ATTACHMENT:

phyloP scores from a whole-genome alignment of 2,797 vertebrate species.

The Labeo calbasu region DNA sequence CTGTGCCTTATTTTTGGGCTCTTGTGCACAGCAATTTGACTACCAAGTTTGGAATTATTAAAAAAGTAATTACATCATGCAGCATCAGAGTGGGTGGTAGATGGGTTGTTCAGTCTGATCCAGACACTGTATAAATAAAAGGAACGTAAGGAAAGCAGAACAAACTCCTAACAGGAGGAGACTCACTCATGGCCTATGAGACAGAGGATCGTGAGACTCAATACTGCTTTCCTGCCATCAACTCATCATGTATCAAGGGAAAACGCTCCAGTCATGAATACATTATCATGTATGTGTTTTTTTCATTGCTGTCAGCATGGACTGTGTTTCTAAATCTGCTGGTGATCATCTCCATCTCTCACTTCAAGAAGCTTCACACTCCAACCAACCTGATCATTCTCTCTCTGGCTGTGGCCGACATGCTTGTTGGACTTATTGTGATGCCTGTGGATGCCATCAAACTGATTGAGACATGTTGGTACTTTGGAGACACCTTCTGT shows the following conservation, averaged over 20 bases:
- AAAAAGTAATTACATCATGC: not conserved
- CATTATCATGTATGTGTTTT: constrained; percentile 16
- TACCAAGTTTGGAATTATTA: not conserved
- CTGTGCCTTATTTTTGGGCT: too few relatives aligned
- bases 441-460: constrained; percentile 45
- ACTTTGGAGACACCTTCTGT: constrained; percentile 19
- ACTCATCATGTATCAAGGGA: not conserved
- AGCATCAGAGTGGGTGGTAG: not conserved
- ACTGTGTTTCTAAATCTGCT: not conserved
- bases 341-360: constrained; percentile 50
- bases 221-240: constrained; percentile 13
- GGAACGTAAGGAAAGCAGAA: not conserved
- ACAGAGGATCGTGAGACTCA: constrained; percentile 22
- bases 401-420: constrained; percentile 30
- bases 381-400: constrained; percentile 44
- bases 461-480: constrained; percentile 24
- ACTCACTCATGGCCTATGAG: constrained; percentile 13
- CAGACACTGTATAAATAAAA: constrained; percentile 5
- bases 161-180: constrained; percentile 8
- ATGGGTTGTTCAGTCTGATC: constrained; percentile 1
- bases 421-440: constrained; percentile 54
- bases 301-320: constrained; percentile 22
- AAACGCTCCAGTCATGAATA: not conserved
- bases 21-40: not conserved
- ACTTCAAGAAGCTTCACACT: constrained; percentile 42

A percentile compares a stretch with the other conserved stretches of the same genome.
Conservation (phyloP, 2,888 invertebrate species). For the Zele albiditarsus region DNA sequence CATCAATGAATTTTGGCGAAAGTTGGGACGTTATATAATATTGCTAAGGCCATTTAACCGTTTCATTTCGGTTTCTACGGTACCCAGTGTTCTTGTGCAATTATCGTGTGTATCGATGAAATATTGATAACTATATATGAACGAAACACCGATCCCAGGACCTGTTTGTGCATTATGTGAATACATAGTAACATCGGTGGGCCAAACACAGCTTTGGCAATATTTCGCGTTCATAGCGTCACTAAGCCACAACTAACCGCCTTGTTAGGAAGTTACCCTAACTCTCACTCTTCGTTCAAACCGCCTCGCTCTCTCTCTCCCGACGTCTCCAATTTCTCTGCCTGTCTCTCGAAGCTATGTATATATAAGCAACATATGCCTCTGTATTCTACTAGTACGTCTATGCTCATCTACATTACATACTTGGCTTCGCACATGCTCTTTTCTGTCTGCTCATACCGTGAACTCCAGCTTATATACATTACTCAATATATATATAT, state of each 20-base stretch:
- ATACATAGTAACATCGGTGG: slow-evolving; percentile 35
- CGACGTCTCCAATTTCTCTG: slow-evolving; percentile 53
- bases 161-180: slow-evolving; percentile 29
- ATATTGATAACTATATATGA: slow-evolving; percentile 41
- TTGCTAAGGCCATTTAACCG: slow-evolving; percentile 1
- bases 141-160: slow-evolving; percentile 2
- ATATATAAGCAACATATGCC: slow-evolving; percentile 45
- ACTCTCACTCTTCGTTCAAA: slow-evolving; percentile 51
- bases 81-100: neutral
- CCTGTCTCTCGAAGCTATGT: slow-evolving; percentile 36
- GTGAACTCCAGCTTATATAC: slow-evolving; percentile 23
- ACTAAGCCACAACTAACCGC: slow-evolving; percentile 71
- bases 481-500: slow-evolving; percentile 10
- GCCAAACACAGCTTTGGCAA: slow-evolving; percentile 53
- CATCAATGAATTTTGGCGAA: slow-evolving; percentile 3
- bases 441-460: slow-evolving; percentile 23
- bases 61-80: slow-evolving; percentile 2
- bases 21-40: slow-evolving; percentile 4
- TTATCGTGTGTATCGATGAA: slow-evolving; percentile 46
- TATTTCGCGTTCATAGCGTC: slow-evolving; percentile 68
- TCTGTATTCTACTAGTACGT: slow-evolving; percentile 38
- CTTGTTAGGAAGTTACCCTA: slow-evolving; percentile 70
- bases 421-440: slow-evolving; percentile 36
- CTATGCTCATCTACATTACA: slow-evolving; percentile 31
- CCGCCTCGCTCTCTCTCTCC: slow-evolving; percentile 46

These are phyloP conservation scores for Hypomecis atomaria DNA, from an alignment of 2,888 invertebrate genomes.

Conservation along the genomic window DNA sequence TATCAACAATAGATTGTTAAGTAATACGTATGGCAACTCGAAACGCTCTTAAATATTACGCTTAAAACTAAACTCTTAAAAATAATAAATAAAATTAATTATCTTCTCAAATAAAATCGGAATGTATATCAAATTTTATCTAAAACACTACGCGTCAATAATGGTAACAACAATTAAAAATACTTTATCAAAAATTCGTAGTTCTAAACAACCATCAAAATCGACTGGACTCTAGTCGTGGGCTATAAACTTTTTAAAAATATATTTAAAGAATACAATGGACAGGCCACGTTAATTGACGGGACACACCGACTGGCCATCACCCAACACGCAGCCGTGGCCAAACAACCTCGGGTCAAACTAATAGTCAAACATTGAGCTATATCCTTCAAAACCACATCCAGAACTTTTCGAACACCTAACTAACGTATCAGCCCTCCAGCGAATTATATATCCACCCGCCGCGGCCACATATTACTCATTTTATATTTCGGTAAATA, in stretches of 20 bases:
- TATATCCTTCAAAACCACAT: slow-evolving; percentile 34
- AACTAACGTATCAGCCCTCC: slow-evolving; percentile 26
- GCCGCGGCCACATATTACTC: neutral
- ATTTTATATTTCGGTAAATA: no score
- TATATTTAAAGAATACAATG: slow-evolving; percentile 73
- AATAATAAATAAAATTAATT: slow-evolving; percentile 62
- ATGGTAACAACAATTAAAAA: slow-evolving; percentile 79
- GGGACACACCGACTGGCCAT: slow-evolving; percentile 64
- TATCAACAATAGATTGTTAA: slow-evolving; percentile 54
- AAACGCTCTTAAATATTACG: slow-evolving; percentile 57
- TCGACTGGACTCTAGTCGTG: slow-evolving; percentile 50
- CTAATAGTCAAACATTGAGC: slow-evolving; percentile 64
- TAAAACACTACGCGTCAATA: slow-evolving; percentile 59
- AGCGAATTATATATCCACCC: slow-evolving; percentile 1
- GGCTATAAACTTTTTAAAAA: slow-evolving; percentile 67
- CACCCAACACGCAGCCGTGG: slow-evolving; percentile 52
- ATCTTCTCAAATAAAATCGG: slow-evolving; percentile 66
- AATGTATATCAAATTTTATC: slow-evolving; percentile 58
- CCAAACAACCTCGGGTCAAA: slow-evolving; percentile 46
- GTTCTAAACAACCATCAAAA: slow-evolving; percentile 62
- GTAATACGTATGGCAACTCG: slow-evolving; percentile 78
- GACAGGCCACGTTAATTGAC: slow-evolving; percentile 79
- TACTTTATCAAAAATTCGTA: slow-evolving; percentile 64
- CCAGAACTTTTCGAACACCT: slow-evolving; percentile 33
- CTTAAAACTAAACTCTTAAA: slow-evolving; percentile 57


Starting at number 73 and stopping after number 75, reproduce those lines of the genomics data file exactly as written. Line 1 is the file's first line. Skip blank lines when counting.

- ATCTTCTCAAATAAAATCGG: slow-evolving; percentile 66
- AATGTATATCAAATTTTATC: slow-evolving; percentile 58
- CCAAACAACCTCGGGTCAAA: slow-evolving; percentile 46